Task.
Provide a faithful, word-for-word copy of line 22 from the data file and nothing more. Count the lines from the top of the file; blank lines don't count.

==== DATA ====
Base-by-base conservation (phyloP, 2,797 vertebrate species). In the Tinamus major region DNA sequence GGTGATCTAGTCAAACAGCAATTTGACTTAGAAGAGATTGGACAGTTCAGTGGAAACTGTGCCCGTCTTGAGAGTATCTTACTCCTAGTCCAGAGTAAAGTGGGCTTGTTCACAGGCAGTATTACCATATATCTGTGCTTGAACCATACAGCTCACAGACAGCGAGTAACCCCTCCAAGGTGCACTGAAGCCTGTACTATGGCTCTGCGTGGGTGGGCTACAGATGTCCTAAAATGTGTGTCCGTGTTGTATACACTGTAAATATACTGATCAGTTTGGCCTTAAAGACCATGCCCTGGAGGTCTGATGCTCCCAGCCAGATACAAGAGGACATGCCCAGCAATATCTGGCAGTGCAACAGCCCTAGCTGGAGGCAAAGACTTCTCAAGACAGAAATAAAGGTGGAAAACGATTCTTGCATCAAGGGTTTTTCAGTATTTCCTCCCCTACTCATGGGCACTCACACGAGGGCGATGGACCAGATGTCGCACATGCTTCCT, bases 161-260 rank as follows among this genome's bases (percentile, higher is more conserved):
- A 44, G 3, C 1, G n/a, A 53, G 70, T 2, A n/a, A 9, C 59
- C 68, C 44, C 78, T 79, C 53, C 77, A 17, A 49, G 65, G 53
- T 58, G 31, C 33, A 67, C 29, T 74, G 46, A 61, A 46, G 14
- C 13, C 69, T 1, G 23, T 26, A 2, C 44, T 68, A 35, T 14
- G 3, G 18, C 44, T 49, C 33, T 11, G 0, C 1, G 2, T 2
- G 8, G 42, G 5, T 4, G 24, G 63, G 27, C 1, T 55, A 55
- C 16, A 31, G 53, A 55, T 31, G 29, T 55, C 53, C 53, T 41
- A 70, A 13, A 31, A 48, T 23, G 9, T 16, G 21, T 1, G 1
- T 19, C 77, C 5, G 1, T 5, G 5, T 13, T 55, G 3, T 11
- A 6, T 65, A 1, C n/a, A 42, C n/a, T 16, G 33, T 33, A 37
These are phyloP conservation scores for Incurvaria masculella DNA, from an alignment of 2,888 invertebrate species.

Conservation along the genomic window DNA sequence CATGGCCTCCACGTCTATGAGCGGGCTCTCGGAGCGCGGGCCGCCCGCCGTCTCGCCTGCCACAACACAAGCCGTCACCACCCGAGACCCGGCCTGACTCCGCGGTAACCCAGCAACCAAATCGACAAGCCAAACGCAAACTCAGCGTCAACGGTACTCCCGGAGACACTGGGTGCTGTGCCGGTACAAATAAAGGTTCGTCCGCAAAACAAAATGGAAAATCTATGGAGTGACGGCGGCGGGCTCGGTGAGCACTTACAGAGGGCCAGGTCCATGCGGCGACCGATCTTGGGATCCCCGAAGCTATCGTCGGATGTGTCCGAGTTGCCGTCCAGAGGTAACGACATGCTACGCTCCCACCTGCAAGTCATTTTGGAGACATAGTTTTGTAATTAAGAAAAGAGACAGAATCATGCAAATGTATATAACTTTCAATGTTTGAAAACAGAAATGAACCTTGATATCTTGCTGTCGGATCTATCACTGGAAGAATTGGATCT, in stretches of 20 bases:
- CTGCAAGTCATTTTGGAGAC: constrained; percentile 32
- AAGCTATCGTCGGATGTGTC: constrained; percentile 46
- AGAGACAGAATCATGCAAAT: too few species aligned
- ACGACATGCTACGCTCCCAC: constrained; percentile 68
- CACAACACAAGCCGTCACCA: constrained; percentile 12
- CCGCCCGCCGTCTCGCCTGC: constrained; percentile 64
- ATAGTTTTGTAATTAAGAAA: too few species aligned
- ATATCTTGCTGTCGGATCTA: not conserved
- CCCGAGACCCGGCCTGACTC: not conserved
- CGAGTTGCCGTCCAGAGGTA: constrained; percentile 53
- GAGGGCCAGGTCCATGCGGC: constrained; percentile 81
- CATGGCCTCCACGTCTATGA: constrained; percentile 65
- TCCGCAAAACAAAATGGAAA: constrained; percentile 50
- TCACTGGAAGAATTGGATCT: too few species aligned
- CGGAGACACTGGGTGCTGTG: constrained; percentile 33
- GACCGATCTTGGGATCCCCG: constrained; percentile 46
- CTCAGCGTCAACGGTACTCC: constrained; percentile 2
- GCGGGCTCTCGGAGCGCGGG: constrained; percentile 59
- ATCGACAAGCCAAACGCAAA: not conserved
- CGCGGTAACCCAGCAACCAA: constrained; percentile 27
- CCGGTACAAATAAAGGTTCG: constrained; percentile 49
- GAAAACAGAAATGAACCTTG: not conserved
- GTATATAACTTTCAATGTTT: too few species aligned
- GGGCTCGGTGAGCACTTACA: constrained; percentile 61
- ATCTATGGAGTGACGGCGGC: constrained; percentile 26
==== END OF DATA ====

- CCCGAGACCCGGCCTGACTC: not conserved